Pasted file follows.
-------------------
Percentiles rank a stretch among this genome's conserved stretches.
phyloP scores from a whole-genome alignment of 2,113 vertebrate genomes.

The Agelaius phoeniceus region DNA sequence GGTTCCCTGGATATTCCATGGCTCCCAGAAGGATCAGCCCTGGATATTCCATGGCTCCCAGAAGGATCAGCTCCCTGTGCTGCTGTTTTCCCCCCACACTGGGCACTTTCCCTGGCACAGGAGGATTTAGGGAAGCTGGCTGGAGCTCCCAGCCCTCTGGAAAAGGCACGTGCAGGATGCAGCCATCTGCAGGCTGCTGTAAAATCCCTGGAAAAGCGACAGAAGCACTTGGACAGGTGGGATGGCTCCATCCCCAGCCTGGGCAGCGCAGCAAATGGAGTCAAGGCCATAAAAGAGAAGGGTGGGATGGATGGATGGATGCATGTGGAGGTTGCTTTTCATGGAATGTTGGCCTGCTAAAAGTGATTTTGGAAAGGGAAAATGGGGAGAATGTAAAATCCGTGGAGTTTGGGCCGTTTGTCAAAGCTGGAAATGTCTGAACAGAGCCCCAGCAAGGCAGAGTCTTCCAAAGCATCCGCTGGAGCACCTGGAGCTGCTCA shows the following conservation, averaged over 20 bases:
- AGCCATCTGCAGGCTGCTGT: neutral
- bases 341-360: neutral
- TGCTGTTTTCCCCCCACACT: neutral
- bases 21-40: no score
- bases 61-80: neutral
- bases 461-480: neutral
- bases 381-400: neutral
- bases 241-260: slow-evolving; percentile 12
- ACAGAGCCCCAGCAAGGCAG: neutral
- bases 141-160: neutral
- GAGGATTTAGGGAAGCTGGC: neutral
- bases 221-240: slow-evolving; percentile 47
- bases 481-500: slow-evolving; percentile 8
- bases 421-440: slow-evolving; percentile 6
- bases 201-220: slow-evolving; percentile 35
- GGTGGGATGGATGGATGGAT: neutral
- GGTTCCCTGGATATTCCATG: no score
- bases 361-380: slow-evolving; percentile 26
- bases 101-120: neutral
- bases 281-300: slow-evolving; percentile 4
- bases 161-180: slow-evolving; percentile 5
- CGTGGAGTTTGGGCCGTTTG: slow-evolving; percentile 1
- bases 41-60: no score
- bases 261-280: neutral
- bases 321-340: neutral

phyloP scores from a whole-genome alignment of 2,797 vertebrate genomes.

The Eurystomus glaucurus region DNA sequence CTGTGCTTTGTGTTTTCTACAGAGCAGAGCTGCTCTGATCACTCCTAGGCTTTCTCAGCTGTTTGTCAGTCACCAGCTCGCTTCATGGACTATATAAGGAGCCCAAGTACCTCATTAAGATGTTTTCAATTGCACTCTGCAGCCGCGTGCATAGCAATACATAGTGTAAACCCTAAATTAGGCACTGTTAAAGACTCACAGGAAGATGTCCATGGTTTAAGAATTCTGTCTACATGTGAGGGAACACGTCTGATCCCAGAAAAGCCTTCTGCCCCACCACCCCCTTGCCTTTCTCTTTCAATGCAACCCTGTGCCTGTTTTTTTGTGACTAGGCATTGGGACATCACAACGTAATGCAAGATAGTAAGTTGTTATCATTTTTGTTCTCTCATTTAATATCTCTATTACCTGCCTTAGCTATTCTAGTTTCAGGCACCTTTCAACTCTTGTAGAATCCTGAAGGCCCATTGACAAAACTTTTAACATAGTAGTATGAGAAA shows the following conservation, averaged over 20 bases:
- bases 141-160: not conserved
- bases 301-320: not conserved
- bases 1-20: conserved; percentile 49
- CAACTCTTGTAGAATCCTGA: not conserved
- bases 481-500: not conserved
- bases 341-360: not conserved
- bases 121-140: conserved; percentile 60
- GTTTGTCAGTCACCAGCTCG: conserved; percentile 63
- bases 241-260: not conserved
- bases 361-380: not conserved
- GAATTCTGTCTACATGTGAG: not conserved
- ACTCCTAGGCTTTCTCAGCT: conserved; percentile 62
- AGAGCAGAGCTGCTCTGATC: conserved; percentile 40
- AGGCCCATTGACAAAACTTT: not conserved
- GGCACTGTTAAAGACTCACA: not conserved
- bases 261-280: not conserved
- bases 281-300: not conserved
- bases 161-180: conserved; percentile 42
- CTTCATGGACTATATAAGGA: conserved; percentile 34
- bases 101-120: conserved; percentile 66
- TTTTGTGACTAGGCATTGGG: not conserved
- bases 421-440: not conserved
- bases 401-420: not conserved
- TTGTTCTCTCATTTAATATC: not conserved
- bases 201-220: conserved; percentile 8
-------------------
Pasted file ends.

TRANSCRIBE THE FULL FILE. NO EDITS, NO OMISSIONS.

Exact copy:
Percentiles rank a stretch among this genome's conserved stretches.
phyloP scores from a whole-genome alignment of 2,113 vertebrate genomes.

The Agelaius phoeniceus region DNA sequence GGTTCCCTGGATATTCCATGGCTCCCAGAAGGATCAGCCCTGGATATTCCATGGCTCCCAGAAGGATCAGCTCCCTGTGCTGCTGTTTTCCCCCCACACTGGGCACTTTCCCTGGCACAGGAGGATTTAGGGAAGCTGGCTGGAGCTCCCAGCCCTCTGGAAAAGGCACGTGCAGGATGCAGCCATCTGCAGGCTGCTGTAAAATCCCTGGAAAAGCGACAGAAGCACTTGGACAGGTGGGATGGCTCCATCCCCAGCCTGGGCAGCGCAGCAAATGGAGTCAAGGCCATAAAAGAGAAGGGTGGGATGGATGGATGGATGCATGTGGAGGTTGCTTTTCATGGAATGTTGGCCTGCTAAAAGTGATTTTGGAAAGGGAAAATGGGGAGAATGTAAAATCCGTGGAGTTTGGGCCGTTTGTCAAAGCTGGAAATGTCTGAACAGAGCCCCAGCAAGGCAGAGTCTTCCAAAGCATCCGCTGGAGCACCTGGAGCTGCTCA shows the following conservation, averaged over 20 bases:
- AGCCATCTGCAGGCTGCTGT: neutral
- bases 341-360: neutral
- TGCTGTTTTCCCCCCACACT: neutral
- bases 21-40: no score
- bases 61-80: neutral
- bases 461-480: neutral
- bases 381-400: neutral
- bases 241-260: slow-evolving; percentile 12
- ACAGAGCCCCAGCAAGGCAG: neutral
- bases 141-160: neutral
- GAGGATTTAGGGAAGCTGGC: neutral
- bases 221-240: slow-evolving; percentile 47
- bases 481-500: slow-evolving; percentile 8
- bases 421-440: slow-evolving; percentile 6
- bases 201-220: slow-evolving; percentile 35
- GGTGGGATGGATGGATGGAT: neutral
- GGTTCCCTGGATATTCCATG: no score
- bases 361-380: slow-evolving; percentile 26
- bases 101-120: neutral
- bases 281-300: slow-evolving; percentile 4
- bases 161-180: slow-evolving; percentile 5
- CGTGGAGTTTGGGCCGTTTG: slow-evolving; percentile 1
- bases 41-60: no score
- bases 261-280: neutral
- bases 321-340: neutral

phyloP scores from a whole-genome alignment of 2,797 vertebrate genomes.

The Eurystomus glaucurus region DNA sequence CTGTGCTTTGTGTTTTCTACAGAGCAGAGCTGCTCTGATCACTCCTAGGCTTTCTCAGCTGTTTGTCAGTCACCAGCTCGCTTCATGGACTATATAAGGAGCCCAAGTACCTCATTAAGATGTTTTCAATTGCACTCTGCAGCCGCGTGCATAGCAATACATAGTGTAAACCCTAAATTAGGCACTGTTAAAGACTCACAGGAAGATGTCCATGGTTTAAGAATTCTGTCTACATGTGAGGGAACACGTCTGATCCCAGAAAAGCCTTCTGCCCCACCACCCCCTTGCCTTTCTCTTTCAATGCAACCCTGTGCCTGTTTTTTTGTGACTAGGCATTGGGACATCACAACGTAATGCAAGATAGTAAGTTGTTATCATTTTTGTTCTCTCATTTAATATCTCTATTACCTGCCTTAGCTATTCTAGTTTCAGGCACCTTTCAACTCTTGTAGAATCCTGAAGGCCCATTGACAAAACTTTTAACATAGTAGTATGAGAAA shows the following conservation, averaged over 20 bases:
- bases 141-160: not conserved
- bases 301-320: not conserved
- bases 1-20: conserved; percentile 49
- CAACTCTTGTAGAATCCTGA: not conserved
- bases 481-500: not conserved
- bases 341-360: not conserved
- bases 121-140: conserved; percentile 60
- GTTTGTCAGTCACCAGCTCG: conserved; percentile 63
- bases 241-260: not conserved
- bases 361-380: not conserved
- GAATTCTGTCTACATGTGAG: not conserved
- ACTCCTAGGCTTTCTCAGCT: conserved; percentile 62
- AGAGCAGAGCTGCTCTGATC: conserved; percentile 40
- AGGCCCATTGACAAAACTTT: not conserved
- GGCACTGTTAAAGACTCACA: not conserved
- bases 261-280: not conserved
- bases 281-300: not conserved
- bases 161-180: conserved; percentile 42
- CTTCATGGACTATATAAGGA: conserved; percentile 34
- bases 101-120: conserved; percentile 66
- TTTTGTGACTAGGCATTGGG: not conserved
- bases 421-440: not conserved
- bases 401-420: not conserved
- TTGTTCTCTCATTTAATATC: not conserved
- bases 201-220: conserved; percentile 8